Preventing False Positive and False Negative PCR Results

Various steps and safeguards can be taken to prevent, detect, and mitigate these errors in PCR tests

Suzanne Leech, PhD

False negative and false positive results are unfavorable outcomes of the remarkably high sensitivity and specificity of PCR tests, and they can have serious consequences in clinical testing. False negatives can lead to a missed or late diagnosis, putting a patient’s health and survival at risk, while false positives can result in unnecessary additional tests and treatment, including unnecessary costs.

In the case of a contagion, such as COVID-19, a false negative can result in an infected person freely contacting uninfected individuals, rather than being quarantined and treated, accelerating the spread of the pathogen. This is a particular problem when a lab is using a group testing or pooled testing method to save time and resources. When using this method, samples from a number of patients are mixed into one test pool, and the individual samples are only tested when a positive result for the pool is discovered. Therefore, a false negative result from group testing could mean several patients remain undiagnosed.

A false positive result more often results in wasted time and medical resources and may cause unnecessary psychological distress to the person being diagnosed. However, the life of the patient can also be put at risk in some cases. A false diagnosis of Lyme’s disease, probably resulting from sample contamination, reportedly led to the death of a 30-year-old patient who received extensive antibiotic therapy and subsequently developed a Candida complication related to her prolonged catheterization. Fortunately, compared to other methods, false positives and negatives in PCR tests are relatively uncommon, and various steps and safeguards can be taken to prevent, detect, and mitigate these errors.

Preventing false positives

Ensuring good laboratory practice and strict adherence to protocols are fundamental to minimizing erroneous PCR results. The vast majority of false positive results can be avoided using strict laboratory hygiene practices, good pipetting techniques, and sterile labware, and the allocation of dedicated PCR stations or rooms.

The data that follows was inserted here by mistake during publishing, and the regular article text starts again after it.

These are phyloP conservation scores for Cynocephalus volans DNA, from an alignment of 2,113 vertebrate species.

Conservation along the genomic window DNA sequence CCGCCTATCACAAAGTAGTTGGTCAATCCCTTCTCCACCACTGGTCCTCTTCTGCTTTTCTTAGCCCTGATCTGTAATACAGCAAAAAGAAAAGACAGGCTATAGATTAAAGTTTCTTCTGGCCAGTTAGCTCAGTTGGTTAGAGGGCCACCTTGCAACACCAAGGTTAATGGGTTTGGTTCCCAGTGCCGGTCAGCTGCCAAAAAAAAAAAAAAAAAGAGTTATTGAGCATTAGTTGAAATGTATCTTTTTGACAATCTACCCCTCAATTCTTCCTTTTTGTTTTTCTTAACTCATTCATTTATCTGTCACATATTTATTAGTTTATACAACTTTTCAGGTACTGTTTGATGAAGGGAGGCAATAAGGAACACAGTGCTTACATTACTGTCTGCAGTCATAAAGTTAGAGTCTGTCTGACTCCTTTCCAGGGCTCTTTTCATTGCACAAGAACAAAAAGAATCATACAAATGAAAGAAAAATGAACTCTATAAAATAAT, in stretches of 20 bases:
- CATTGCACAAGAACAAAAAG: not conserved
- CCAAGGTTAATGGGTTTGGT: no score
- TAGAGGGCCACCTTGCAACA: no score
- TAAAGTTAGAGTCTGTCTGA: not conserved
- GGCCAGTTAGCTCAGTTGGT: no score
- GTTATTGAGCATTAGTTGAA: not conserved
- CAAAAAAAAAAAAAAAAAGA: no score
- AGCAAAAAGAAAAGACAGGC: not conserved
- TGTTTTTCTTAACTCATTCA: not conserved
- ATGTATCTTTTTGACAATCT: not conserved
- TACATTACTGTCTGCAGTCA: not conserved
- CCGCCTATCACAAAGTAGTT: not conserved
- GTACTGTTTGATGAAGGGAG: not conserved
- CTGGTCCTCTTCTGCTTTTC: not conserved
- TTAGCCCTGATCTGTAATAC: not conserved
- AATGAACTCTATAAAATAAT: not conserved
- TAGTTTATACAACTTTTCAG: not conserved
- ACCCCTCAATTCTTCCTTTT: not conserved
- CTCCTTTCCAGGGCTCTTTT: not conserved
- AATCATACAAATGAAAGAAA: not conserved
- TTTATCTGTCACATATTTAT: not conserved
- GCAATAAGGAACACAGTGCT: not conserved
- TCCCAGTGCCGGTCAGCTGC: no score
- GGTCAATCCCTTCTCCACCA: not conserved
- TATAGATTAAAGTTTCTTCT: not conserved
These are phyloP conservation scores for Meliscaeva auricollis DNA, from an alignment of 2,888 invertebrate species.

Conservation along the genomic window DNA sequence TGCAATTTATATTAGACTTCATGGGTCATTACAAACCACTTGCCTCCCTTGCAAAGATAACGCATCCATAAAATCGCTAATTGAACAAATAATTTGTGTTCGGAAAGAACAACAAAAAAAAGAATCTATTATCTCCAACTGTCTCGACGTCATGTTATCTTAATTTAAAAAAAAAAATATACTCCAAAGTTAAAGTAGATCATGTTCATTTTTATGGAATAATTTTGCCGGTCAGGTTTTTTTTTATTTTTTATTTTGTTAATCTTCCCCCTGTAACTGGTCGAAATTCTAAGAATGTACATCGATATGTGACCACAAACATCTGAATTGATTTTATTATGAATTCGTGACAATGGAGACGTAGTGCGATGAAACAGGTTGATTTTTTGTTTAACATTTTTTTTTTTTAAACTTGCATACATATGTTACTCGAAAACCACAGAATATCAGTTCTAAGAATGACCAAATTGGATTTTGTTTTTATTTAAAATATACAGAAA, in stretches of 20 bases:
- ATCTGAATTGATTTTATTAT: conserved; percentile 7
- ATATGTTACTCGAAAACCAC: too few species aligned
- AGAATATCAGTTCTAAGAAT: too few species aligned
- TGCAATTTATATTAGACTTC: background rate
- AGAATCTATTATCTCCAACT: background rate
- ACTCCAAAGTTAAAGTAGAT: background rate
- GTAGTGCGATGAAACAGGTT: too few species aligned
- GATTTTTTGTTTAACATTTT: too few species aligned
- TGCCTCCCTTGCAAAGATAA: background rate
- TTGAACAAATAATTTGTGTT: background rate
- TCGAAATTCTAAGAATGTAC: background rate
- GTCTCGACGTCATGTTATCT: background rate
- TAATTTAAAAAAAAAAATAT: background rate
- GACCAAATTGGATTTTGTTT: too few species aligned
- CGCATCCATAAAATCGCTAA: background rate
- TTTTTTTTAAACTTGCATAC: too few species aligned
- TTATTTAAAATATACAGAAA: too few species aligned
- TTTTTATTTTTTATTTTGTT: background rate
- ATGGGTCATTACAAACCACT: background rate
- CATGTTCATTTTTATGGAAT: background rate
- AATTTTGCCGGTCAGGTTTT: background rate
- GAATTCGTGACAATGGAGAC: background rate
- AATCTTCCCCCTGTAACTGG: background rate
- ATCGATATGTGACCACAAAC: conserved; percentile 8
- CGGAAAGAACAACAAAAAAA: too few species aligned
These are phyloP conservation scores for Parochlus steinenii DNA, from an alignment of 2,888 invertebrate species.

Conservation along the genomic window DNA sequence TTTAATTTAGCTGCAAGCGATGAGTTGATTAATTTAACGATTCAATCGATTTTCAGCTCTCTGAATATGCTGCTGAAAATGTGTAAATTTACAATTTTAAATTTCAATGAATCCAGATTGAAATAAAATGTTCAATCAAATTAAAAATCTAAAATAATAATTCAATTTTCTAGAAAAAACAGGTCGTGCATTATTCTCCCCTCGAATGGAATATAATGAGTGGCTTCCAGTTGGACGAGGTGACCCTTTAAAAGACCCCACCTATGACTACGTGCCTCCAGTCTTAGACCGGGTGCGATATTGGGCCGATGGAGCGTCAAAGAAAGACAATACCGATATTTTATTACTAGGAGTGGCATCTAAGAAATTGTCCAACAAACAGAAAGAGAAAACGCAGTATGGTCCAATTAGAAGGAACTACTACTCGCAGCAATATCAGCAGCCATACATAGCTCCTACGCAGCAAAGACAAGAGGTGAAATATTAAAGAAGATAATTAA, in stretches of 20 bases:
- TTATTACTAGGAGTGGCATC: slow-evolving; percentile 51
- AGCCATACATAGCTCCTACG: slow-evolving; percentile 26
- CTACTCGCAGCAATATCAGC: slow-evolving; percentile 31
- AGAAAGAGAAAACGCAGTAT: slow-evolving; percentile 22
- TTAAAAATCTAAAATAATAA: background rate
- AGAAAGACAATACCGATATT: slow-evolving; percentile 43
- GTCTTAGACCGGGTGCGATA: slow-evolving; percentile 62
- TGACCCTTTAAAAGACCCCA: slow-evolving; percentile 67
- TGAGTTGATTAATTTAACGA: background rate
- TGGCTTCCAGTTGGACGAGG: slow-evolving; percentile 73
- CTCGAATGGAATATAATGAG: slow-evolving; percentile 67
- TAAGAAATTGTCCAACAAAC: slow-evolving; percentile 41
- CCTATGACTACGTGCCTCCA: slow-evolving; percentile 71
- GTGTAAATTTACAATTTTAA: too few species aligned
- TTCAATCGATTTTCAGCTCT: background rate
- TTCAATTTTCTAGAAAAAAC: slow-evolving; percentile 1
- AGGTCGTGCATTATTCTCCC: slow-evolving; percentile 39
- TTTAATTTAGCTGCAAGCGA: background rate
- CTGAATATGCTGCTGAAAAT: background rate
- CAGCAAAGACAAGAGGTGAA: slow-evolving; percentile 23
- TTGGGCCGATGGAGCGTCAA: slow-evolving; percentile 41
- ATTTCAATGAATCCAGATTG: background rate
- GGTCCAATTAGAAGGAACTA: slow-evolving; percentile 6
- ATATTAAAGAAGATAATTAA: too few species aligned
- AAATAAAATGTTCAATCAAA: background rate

Sources of contamination include laboratory personnel and cross-contamination from positive samples or positive controls. Possible routes of contamination are:

  • Aerosols—microscopic droplets of fluid introduced into the air through spillages, overly energetic pipetting, careless vortexing, high ambient temperatures, etc.
  • Contaminants on lab coats, watches, hair, skin, etc.
  • Contaminants in reagents used in the PCR reaction.
  • Contaminated pipettes, overuse of disposable tips, use of non-sterile tubes, glass wear, etc.

Techniques for preventing contamination

If possible, separate areas or rooms should be allocated to preprocessing, PCR amplification, and post-PCR steps to avoid cross-contamination. Maintaining a unidirectional flow of traffic between these areas is recommended. Further strategies to avoid contaminants moving between the areas include:

  • The application of fresh gloves before moving from area to area.
  • The availability of dedicated lab coats for use in each area.
  • The use of swinging doors that can be opened without using your hands and that also ensure the unidirectional flow of personnel.

Good laboratory practice and aseptic techniques can be used to minimize contaminants affecting PCR. 

Although the stringent aseptic techniques used in microbiology are usually unnecessary for PCR, adopting some of the practices can help eliminate contaminant transfer. For example, being able to open and use tubes with one hand and without setting the cap on the bench and preventing pipette tips from touching solid surfaces. If contamination is continuously affecting the results of certain PCRs, despite appropriate measures, more stringent techniques can be applied. Other examples include: